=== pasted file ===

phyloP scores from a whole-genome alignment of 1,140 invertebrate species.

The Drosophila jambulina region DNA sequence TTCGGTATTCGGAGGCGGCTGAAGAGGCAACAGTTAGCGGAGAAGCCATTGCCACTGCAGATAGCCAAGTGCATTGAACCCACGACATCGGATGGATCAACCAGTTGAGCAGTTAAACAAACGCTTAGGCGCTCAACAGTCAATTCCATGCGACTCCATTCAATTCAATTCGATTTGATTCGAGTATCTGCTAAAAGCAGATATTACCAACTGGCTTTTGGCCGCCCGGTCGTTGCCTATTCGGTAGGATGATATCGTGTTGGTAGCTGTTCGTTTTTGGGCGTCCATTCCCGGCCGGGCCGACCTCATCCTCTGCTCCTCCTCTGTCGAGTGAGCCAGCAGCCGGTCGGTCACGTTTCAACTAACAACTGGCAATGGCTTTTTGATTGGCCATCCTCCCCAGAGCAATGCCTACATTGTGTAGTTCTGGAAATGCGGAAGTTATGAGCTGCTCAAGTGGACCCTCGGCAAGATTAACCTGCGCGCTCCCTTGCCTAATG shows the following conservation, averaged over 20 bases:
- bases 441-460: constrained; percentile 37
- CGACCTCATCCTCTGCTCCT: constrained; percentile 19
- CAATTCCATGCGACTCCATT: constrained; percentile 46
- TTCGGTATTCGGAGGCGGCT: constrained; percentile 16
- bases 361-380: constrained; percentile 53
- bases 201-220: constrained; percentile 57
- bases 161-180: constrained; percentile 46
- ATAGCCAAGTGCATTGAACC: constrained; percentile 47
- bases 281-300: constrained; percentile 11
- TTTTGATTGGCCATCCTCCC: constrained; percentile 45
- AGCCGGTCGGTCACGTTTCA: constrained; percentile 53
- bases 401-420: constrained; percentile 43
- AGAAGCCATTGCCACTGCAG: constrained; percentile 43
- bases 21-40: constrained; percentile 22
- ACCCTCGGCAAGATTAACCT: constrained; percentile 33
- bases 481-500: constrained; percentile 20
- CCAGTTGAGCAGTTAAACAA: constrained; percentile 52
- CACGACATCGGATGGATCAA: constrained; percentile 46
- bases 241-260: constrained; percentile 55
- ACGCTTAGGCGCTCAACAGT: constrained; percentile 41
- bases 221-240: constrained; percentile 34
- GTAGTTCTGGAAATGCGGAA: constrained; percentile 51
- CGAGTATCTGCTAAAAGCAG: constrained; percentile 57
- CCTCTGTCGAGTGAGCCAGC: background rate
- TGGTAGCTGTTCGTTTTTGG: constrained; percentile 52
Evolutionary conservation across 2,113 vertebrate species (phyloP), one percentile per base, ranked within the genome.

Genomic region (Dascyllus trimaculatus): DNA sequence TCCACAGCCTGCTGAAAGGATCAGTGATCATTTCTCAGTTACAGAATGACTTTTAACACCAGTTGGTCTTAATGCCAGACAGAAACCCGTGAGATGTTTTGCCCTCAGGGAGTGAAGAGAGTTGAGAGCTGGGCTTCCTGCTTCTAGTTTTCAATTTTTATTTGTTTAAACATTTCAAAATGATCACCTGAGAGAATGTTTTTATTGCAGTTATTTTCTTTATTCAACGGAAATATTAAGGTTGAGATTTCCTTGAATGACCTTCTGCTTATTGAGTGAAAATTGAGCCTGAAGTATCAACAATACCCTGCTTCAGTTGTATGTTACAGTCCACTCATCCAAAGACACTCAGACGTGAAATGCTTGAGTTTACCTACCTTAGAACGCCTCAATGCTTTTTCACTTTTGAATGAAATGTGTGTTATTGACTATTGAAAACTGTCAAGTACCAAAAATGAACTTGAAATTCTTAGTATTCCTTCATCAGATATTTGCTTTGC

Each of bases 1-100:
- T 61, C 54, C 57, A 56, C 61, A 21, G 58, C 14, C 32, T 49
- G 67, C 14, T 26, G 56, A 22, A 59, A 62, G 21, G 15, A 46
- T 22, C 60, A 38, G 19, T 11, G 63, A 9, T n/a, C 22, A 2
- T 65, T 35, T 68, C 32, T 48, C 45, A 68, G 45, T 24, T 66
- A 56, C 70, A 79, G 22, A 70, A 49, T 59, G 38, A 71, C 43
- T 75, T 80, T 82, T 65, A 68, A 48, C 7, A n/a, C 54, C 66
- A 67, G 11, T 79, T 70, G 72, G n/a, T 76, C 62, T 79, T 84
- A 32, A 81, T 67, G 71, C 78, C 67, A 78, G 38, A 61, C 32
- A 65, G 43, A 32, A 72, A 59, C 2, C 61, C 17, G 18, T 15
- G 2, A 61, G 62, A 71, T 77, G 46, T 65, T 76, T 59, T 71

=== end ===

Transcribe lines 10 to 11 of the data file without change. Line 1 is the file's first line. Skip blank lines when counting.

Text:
- ATAGCCAAGTGCATTGAACC: constrained; percentile 47
- bases 281-300: constrained; percentile 11